A Head Start on Heart Health: Promoting Cardiovascular Health in Preschool Children

ACCEL | Growing evidence suggests that the negative health behaviors of childhood may persist through adulthood, increasing the risk of coronary heart disease (CHD) and other chronic diseases. Indeed, we have an increasing number of children who already have numerous cardiovascular disease (CVD) risk factors and may be more likely to experience premature ischemic heart disease than their parents. Therefore, school and community programs that promote regular physical activity may offer an opportunity for primary prevention and reduce the burden of chronic diseases associated with sedentary lifestyle and obesity.

Investigators recently reported the results of a public-private preschool program to promote the adoption of healthy diets and active lifestyles.1 They used a cluster design to randomly assign 14 preschool facilities in Bogotá, Colombia, to a 5-month educational and playful intervention (seven preschool facilities) or to usual curriculum (seven preschool facilities). A total of 1,216 children aged 3-5 years, 928 parents, and 135 teachers participated.

Children in the interventional group received classroom educational and playful activities during 5 months, which included Sesame Workshop Healthy Habits storybooks, posters, videos, games, and songs (1 hour daily); a "Healthy family day" workshop (1 hour); and weekly health notes. (Formerly known as the Children's Television Workshop, Sesame Workshop is the nonprofit organization behind Sesame Street.)

Parents participated in three workshops and weekly notes containing positive health messages about nutrition and active lifestyles to share with their children. Teachers also participated in three centralized training sessions, plus personalized working sessions with a research supervisor (2 hours every 15 days), and received a teacher's guide. Meanwhile, the control preschool facilities continued with their usual preschool curriculum.

The study used an evaluation process whereby the evaluators were not aware of the status of the preschool facilities.


At baseline, the children had similar proportions to national (Colombian) statistics compiled in a 2010 survey: 2.55% of the study children were obese and 19.85% were overweight. After the intervention period, the proportion of children within healthy norms based on age and size increased in both intervened and control groups but favored the intervention group. Although the differences were not statistically significant, the authors said the results are encouraging and raise the hypothesis that maintaining some elements of the interventional strategy in the educational community over a longer period might produce larger changes.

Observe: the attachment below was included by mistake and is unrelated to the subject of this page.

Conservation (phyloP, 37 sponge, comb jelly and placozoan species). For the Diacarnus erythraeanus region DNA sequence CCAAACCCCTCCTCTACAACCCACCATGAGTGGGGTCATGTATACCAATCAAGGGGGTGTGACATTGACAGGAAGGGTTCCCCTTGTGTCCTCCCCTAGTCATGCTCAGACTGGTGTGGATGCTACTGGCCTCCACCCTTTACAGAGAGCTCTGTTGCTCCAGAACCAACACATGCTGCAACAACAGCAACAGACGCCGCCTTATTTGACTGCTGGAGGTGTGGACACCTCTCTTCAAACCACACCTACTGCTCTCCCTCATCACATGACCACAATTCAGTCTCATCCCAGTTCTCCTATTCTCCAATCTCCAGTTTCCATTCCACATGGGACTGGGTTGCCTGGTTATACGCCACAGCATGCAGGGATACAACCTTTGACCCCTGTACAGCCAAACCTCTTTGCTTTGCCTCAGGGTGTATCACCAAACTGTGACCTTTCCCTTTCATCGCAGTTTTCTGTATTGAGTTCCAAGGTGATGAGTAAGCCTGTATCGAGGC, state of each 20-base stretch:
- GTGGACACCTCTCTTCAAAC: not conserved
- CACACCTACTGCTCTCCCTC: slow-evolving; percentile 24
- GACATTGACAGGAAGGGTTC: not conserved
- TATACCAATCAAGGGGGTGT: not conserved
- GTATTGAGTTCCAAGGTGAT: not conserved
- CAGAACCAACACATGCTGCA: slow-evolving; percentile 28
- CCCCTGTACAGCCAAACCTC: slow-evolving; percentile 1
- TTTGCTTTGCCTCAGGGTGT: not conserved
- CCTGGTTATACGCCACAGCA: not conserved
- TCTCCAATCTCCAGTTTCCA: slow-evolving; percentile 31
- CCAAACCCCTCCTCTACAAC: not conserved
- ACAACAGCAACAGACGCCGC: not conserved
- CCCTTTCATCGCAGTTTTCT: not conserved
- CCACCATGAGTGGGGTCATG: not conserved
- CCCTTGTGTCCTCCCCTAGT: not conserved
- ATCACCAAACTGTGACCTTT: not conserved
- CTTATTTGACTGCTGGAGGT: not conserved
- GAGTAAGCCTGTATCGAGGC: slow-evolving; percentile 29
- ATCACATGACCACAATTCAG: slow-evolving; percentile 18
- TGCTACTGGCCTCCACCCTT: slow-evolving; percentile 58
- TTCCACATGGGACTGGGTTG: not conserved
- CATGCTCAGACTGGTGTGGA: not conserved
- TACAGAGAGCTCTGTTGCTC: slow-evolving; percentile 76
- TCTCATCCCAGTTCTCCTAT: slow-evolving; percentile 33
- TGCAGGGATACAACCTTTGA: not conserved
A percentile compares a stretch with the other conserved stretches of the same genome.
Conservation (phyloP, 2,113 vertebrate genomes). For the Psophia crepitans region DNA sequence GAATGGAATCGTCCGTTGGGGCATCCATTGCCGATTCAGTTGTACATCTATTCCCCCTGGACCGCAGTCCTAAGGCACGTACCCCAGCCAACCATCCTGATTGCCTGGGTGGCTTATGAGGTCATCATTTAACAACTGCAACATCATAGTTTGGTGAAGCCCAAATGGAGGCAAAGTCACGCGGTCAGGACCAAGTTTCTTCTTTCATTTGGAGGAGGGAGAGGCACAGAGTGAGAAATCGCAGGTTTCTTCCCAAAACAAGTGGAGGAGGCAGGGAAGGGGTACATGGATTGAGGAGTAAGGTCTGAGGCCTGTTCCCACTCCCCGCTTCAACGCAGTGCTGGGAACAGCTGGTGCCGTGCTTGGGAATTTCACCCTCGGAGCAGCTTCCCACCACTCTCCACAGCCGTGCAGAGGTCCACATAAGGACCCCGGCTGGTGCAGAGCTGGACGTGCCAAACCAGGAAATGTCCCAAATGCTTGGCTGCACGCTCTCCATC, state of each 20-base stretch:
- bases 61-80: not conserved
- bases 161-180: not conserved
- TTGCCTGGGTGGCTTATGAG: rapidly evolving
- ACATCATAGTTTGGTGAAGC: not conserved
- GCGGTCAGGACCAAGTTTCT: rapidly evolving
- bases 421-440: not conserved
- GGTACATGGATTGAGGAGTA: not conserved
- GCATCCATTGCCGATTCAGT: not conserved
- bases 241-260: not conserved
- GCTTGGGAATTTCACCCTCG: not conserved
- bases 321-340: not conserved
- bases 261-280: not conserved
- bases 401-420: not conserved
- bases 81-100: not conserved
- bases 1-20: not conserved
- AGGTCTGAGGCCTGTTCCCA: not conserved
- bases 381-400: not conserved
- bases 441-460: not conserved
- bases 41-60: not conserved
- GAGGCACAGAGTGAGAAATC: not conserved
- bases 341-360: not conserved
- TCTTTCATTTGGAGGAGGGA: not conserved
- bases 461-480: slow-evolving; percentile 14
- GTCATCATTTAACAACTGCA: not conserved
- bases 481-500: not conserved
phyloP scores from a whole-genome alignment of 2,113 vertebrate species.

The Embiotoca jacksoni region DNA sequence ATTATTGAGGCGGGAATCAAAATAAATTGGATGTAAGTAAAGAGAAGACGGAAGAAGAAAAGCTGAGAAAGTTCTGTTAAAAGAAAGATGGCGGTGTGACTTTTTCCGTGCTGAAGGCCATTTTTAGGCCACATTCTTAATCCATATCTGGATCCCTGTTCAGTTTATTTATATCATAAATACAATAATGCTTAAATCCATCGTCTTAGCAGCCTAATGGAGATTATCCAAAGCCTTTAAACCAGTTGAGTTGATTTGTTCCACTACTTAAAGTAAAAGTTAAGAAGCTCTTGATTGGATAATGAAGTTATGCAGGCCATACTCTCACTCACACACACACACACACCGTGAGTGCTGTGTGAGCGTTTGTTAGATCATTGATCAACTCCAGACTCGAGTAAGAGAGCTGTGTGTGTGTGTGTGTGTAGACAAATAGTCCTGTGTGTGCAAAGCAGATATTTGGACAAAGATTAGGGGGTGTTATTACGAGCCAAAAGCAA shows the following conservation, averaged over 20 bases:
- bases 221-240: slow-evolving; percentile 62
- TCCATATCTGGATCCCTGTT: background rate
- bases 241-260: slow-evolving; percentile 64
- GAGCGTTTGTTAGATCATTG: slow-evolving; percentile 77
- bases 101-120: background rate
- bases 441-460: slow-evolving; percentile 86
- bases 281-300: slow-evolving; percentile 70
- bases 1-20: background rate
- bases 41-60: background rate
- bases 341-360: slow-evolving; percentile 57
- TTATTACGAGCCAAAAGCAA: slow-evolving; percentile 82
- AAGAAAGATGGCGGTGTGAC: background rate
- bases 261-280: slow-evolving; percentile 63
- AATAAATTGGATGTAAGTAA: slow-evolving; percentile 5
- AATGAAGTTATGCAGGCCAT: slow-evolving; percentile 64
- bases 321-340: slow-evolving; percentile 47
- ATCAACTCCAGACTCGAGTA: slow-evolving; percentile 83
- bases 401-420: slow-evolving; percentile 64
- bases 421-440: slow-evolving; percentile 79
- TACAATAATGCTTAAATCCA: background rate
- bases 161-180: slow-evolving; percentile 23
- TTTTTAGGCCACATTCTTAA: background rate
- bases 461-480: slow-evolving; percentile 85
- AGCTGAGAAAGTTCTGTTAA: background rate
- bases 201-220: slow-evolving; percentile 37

After adjusting for sex and age of children, intervention group, socioeconomic status, age of parents, and age and educational level of teachers, children receiving the intervention showed significant changes in knowledge, attitudes, and physical activity habits.

Results in the interventional cohort were maintained or improved after 1 year. As part of a requirement of a local institutional review board, the preschool facilities comprising the control group were provided with a similar intervention after the initial 5-month study ended. The results for the control group after intervention were comparable to those of the initial study group.

Investigators have now published 36-month follow-up data,2 although follow-up was challenging. At the start of the study, participants were distributed throughout 14 preschool facilities in one Bogotá community, but because of the high migration rate within the country due to social and economic hardships, the study population transitioned to 305 schools in 12 localities of Bogotá after 36 months. Still, follow-up was similar at both 18 and 36 months. The total number evaluated at 18 months was 596 children and 435 parents versus 36-month totals of 598 children and 475 parents.

At baseline, 62.1% of the study children were eutrophic and this percentage increased to 75.0% after 36 months of follow-up. Overall, after 36 months, the school-based intervention maintained a positive change, mainly in children's knowledge and attitudes, and lesser effect in their parents. Specifically:

  • In children: increased mean knowledge, attitudes, and habits (all p < 0.001)
  • In parents: scores improved for both knowledge and attitude (p < 0.001 for both)
  • Nutritional status: children saw an improvement (p < 0.0001)

Importantly, physical activity improved after 36 months of follow-up. For children 3 years of age at study entry, the change in the knowledge score overtime was more significant than older peers. This supports the idea that major lifestyle changes can be obtained with programs that begin at an early age.

According to the study's principal investigator, Valentin Fuster, MD, PhD, "As a result of our successful pilot intervention in Colombia, the program has also been implemented in Spain, where we have expanded our reach to 20,000 more children." Dr. Fuster, director of Mount Sinai Heart at The Mount Sinai Hospital in New York City, said, "Additional countries are now joining in the implementation of this vital childhood intervention allowing for increased education about the benefits of a heart-healthy lifestyle to better protect our world's tiniest hearts."


  1. Céspedes J, Briceño G, Farkouh ME, et al. Am J Med. 2013;126:1122-6.
  2. Céspedes J, Briceño G, Farkouh ME, et al. Am J Med. 2013;126:27-35.e3.

Keywords: CardioSource WorldNews Interventions

< Back to Listings